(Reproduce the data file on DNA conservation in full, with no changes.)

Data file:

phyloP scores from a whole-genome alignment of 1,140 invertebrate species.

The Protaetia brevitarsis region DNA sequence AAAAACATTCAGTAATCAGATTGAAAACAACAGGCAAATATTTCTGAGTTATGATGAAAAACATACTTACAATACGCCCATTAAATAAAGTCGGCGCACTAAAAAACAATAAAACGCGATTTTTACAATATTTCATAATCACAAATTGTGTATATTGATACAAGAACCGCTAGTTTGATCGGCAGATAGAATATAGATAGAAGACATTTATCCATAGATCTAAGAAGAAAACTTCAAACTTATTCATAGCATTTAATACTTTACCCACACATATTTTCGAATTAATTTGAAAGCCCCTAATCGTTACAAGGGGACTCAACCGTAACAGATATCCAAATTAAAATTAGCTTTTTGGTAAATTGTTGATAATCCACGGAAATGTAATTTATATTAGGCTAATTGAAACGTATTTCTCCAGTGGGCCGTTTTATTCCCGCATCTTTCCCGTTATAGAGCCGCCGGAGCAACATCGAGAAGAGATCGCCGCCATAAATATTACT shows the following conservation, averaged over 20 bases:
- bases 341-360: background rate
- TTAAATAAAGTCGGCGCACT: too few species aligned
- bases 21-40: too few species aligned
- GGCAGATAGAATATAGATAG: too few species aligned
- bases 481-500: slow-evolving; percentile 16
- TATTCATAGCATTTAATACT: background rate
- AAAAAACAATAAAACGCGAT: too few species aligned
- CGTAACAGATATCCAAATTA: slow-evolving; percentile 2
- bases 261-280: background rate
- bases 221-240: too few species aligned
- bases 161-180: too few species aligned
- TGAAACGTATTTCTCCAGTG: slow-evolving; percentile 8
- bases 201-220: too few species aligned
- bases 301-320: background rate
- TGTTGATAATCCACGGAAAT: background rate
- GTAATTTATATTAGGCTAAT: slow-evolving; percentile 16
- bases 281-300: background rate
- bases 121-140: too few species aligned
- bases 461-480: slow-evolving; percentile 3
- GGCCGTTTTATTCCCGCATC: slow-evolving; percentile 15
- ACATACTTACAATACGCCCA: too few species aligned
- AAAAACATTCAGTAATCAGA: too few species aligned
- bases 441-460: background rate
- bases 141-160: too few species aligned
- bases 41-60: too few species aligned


phyloP scores from a whole-genome alignment of 1,140 invertebrate species.

The Protaetia brevitarsis region DNA sequence AAAAACATTCAGTAATCAGATTGAAAACAACAGGCAAATATTTCTGAGTTATGATGAAAAACATACTTACAATACGCCCATTAAATAAAGTCGGCGCACTAAAAAACAATAAAACGCGATTTTTACAATATTTCATAATCACAAATTGTGTATATTGATACAAGAACCGCTAGTTTGATCGGCAGATAGAATATAGATAGAAGACATTTATCCATAGATCTAAGAAGAAAACTTCAAACTTATTCATAGCATTTAATACTTTACCCACACATATTTTCGAATTAATTTGAAAGCCCCTAATCGTTACAAGGGGACTCAACCGTAACAGATATCCAAATTAAAATTAGCTTTTTGGTAAATTGTTGATAATCCACGGAAATGTAATTTATATTAGGCTAATTGAAACGTATTTCTCCAGTGGGCCGTTTTATTCCCGCATCTTTCCCGTTATAGAGCCGCCGGAGCAACATCGAGAAGAGATCGCCGCCATAAATATTACT shows the following conservation, averaged over 20 bases:
- bases 341-360: background rate
- TTAAATAAAGTCGGCGCACT: too few species aligned
- bases 21-40: too few species aligned
- GGCAGATAGAATATAGATAG: too few species aligned
- bases 481-500: slow-evolving; percentile 16
- TATTCATAGCATTTAATACT: background rate
- AAAAAACAATAAAACGCGAT: too few species aligned
- CGTAACAGATATCCAAATTA: slow-evolving; percentile 2
- bases 261-280: background rate
- bases 221-240: too few species aligned
- bases 161-180: too few species aligned
- TGAAACGTATTTCTCCAGTG: slow-evolving; percentile 8
- bases 201-220: too few species aligned
- bases 301-320: background rate
- TGTTGATAATCCACGGAAAT: background rate
- GTAATTTATATTAGGCTAAT: slow-evolving; percentile 16
- bases 281-300: background rate
- bases 121-140: too few species aligned
- bases 461-480: slow-evolving; percentile 3
- GGCCGTTTTATTCCCGCATC: slow-evolving; percentile 15
- ACATACTTACAATACGCCCA: too few species aligned
- AAAAACATTCAGTAATCAGA: too few species aligned
- bases 441-460: background rate
- bases 141-160: too few species aligned
- bases 41-60: too few species aligned